- Roche LM, Skinner R, Weinstein RB. Use of a geographic information system to identify and characterize areas with high proportions of distant stage breast cancer. J Public Health Manag Pract 2002;8(2):26–32. CrossRef PubMed
- Rushton G, Armstrong MP, Gittler J, Breene BR, Pavlik CE, West MM, et al. , editors. Geocoding health data: the use of geographic codes in cancer prevention and control, research and practice. Boca Raton (FL): CRC Press; 2007.
- Rushton G, Peleq I, Banerjee A, Smith G, West M. Analyzing geographic patterns of disease incidence: rates of late-stage colorectal cancer in Iowa. J Med Syst 2004;28(3):223–36. CrossRef PubMed
- Schootman M, Jeffe DB, Lian M, Gillanders WE, Aft R. The role of poverty rate and racial distribution in the geographic clustering of breast cancer survival among older women: a geographic and multilevel analysis. Am J Epidemiol 2009;169(5):554–61. CrossRef PubMed
- Vieira V, Webster T, Weinberg J, Aschengrau A. Spatial analysis of bladder, kidney, and pancreatic cancer on upper Cape Cod: an application of generalized additive models to case-control data. Environ Health 2009;8:3. PubMed
- Vieira VM, Webster T, Weinberg J, Aschengrau A. Spatial-temporal analysis of breast cancer in upper Cape Cod, Massachusetts. Int J Health Geogr 2008;7:46. CrossRef PubMed
- Boscoe FP, McLaughlin C, Schymura MJ, Kielb CL. Visualization of the spatial statistic using nested circles. Health Place 2003;9(3):273–7. CrossRefPubMed
- Talbot TO, LaSelva GD. Geographic aggregation tool, version 1.2. Troy (NY): New York State Health Department, 2010.
- Wang F, Guo D, McLafferty S. Constructing geographic areas for cancer data analysis: a case study on late-stage breast cancer risk in Illinois. Appl Geogr 2012;35(1-2):1–11. CrossRef PubMed
- Waller LA, Gotway CA. Applied spatial statistics for public health data. Hoboken (NJ): Wiley–Interscience; 2004.
- Talbot TO, Kulldorff M, Forand SP, Haley VB. Evaluation of spatial filters to create smoothed maps of health data. Stat Med 2000;19(17-18):2399–408. CrossRef PubMed
- Mather FJ, Chen VW, Morgan LH, Correa CN, Shaffer JG, Srivastav SK, et al. Hierarchical modeling and other spatial analyses in prostate cancer incidence data. Am J Prev Med 2006;30(2 Suppl):S88–100. CrossRef PubMed
- Huang L, Pickle LW, Das B. Evaluating spatial methods for investigating global clustering and cluster detection of cancer cases. Stat Med 2008;27(25):5111–42. CrossRef PubMed
- Jackson MC, Huang L, Luo J, Hachey M, Feuer E. Comparison of tests for spatial heterogeneity on data with global clustering patterns and outliers. Int J Health Geogr 2009;8:55 CrossRef PubMed
- Chen J, Roth RE, Naito AT, Lengerich EJ, MacEachren AM. Geovisual analytics to enhance spatial scan statistic interpretation: an analysis of US cervical cancer mortality. Int J Health Geogr 2008;7:57. CrossRef PubMed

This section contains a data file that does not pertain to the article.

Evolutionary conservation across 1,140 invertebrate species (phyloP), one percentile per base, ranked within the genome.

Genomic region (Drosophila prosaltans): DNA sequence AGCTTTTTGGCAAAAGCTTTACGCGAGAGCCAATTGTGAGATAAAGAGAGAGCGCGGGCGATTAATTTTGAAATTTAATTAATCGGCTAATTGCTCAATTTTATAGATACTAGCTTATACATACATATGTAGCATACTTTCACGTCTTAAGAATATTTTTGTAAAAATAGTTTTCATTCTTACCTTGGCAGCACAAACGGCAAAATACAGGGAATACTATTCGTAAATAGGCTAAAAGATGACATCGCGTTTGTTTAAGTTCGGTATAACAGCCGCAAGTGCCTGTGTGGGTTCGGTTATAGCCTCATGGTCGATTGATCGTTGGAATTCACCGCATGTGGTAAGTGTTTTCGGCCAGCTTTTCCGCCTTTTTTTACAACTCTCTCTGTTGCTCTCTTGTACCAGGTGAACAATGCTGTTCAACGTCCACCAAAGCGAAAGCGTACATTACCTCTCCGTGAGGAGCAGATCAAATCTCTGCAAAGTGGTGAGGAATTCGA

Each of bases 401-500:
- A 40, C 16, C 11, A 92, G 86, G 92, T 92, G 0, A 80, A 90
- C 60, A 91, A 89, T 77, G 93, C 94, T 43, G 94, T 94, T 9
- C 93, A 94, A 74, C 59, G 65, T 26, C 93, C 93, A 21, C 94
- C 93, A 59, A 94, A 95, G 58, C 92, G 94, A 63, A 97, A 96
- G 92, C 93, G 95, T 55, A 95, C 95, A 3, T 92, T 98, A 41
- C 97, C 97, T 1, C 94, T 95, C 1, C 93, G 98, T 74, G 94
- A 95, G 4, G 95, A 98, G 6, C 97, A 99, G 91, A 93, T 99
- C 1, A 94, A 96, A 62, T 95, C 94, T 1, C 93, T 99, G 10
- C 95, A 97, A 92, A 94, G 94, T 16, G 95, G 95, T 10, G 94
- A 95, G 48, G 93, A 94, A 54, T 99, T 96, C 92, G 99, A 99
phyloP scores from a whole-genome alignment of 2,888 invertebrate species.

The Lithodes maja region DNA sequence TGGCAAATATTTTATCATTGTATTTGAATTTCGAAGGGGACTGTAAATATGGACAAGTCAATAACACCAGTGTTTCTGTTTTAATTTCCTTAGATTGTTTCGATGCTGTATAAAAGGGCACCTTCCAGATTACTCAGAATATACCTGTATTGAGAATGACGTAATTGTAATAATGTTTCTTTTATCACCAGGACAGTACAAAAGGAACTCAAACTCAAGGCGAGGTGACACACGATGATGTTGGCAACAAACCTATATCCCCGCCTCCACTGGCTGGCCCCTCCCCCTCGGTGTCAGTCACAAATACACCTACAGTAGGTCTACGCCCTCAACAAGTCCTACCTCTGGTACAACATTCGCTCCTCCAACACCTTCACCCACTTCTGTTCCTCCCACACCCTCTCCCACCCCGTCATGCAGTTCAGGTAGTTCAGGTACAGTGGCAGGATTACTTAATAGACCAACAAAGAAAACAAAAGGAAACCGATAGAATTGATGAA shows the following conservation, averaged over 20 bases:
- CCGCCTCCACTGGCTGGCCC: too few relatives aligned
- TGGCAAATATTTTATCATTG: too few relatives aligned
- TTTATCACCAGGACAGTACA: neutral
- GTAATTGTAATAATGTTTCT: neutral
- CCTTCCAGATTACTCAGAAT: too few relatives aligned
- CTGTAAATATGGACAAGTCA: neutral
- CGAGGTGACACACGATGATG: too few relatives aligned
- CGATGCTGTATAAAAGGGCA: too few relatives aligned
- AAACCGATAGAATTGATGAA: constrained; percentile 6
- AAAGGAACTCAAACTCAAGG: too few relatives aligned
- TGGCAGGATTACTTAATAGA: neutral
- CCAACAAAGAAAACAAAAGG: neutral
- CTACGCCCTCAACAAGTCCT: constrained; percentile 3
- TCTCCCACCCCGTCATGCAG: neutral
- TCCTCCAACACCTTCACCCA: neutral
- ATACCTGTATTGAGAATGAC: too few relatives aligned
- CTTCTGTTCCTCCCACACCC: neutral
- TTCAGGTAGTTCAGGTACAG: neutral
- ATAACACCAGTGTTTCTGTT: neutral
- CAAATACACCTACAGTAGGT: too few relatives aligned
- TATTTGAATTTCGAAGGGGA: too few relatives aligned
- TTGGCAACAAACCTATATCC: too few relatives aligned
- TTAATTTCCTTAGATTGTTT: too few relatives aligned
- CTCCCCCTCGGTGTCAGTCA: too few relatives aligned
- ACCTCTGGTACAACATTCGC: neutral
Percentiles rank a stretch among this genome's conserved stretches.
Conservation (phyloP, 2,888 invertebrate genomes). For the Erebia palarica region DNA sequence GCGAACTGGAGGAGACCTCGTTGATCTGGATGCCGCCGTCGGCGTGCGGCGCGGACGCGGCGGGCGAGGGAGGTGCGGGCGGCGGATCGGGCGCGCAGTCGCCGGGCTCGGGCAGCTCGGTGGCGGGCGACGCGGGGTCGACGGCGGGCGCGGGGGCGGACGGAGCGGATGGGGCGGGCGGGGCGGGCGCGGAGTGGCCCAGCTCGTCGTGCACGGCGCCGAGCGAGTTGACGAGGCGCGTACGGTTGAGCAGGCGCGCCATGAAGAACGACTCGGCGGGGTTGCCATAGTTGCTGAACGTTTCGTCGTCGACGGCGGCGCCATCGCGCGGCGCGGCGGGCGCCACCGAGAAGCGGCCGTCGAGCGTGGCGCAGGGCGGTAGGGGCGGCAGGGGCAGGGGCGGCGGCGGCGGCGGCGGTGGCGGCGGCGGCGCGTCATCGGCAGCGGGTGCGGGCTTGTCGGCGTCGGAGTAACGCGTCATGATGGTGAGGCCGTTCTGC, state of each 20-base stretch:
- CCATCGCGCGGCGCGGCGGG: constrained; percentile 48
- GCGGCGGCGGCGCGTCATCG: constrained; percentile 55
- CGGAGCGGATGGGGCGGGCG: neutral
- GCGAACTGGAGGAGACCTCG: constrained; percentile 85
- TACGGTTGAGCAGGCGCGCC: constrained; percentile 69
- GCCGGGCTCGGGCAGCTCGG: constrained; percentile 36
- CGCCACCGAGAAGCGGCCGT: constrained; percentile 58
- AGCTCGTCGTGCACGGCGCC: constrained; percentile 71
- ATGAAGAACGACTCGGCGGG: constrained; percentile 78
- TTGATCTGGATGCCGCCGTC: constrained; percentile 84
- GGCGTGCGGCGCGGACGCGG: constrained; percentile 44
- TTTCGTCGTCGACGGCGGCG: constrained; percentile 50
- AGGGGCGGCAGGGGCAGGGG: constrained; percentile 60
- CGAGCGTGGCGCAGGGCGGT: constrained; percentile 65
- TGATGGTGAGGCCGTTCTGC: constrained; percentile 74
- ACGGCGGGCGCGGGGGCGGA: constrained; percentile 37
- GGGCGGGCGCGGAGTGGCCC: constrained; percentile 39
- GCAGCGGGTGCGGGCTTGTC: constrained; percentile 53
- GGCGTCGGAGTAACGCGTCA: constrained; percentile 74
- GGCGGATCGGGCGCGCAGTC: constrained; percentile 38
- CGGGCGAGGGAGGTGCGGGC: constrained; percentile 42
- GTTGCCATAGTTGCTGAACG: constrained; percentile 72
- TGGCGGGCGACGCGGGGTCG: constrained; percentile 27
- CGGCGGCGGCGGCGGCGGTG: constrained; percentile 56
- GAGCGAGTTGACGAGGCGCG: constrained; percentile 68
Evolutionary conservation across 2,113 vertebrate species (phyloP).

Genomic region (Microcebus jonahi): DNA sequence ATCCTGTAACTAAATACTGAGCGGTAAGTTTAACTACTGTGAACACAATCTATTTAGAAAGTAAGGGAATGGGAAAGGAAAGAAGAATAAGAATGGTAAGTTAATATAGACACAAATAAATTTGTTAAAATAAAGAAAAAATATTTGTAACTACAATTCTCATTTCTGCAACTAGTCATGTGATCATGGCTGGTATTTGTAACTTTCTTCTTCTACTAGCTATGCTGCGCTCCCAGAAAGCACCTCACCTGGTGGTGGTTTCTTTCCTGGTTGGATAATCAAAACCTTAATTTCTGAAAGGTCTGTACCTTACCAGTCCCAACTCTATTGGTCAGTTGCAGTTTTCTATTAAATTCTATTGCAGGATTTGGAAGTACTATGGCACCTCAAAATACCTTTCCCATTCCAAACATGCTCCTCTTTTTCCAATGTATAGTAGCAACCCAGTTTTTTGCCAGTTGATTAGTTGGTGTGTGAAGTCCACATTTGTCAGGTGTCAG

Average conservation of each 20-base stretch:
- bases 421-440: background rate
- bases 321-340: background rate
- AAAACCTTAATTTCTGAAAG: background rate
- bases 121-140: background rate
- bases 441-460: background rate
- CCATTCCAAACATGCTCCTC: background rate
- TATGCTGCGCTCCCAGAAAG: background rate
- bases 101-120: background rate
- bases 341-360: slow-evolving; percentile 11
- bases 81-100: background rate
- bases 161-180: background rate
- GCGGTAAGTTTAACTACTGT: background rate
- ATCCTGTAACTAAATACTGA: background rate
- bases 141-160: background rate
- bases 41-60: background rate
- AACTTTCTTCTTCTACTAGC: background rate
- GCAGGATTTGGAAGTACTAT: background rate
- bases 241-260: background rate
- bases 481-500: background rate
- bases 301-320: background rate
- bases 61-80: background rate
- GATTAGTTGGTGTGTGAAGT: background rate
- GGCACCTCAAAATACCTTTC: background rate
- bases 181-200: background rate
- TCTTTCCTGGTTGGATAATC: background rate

- Behavioral Risk Factor Surveillance System. Atlanta (GA): Centers for Disease Control and Prevention, Division of Behavioral Surveillance, Public Health Surveillance and Informatics Program Office; 2010. http://apps.nccd.cdc.gov/brfss/. Accessed July 16, 2013.
- Sherman R, Henry K, Lee D. Addressing colorectal cancer disparities: the identification of geographic targets for screening interventions in Miami-Dade County, Florida. Conference proceeding from the 20th ACM SIGSPATIAL International Conference on Advances in Geographic Information Systems, HEALTHGIS. 2012 Nov 6-9; Redondo Beach, CA. http://sysrun.haifa.il.ibm.com/hrl/healthgis2012/papers/healthgis-03.pdf. Accessed July 15, 2013.
- PDQ® genetics of colorectal cancer. Bethesda (MD): National Cancer Institute; 2013. http://cancer.gov/cancertopics/pdq/genetics/colorectal/HealthProfessional. Accessed May 15, 2013.
- Howlader N, Noone AM, Krapcho M, Garshell J, Neyman N, Altekruse SF, et al. , editors. SEER cancer statistics review, 1975–2010. Bethesda (MD): National Cancer Institute; 2013. http://seer.cancer.gov/csr/1975_2010/. Accessed April 20, 2013.
- Kulldorff M, Huang L, Konty K. A scan statistic for continuous data based on the normal probability model. Int J Health Geogr 2009;8:58. CrossRefPubMed
- Kulldorff M. SaTScan user guide for version 9.0. 2010. http://www.satscan.org/. Accessed April 21, 2013.
- Kulldorff M, Huang L, Pickle L, Duczmal L. An elliptic spatial scan statistic. Stat Med 2006;25(22):3929–43. CrossRef PubMed
- Florida cancer data system. Miami (FL): Florida Department of Health, Bureau of Epidemiology; 2011. https://fcds.med.miami.edu/scripts/fcdspubrates/production/main.html. Accessed May 5, 2013.
- Abrams AM, Kleinman K, Kulldorff M. Gumbel based p-value approximations for spatial scan statistics. Int J Health Geogr 2010;9:61. CrossRefPubMed
- Pinheiro PS, Sherman R, Fleming LE, Gomez-Marin O, Huang Y, Lee DJ, et al. Validation of ethnicity in cancer data: which Hispanics are we misclassifying? J Registry Manag 2009;36(2):42–6. PubMed
- Han J, Feuer R, Stinchcomb D, Tatalovich Z, Lewis D, Zhu L. Optimizing maximum window size for scan statistics (oral presentation). Louisville (KY): Annual Meeting of North American Association of Central Cancer Registries; 2011. http://www.naaccr.org/LinkClick.aspx?fileticket=hR6UMTigRM4%3D&tabid=257&mid=732. Accessed July 16, 2013.
No hay comentarios:
Publicar un comentario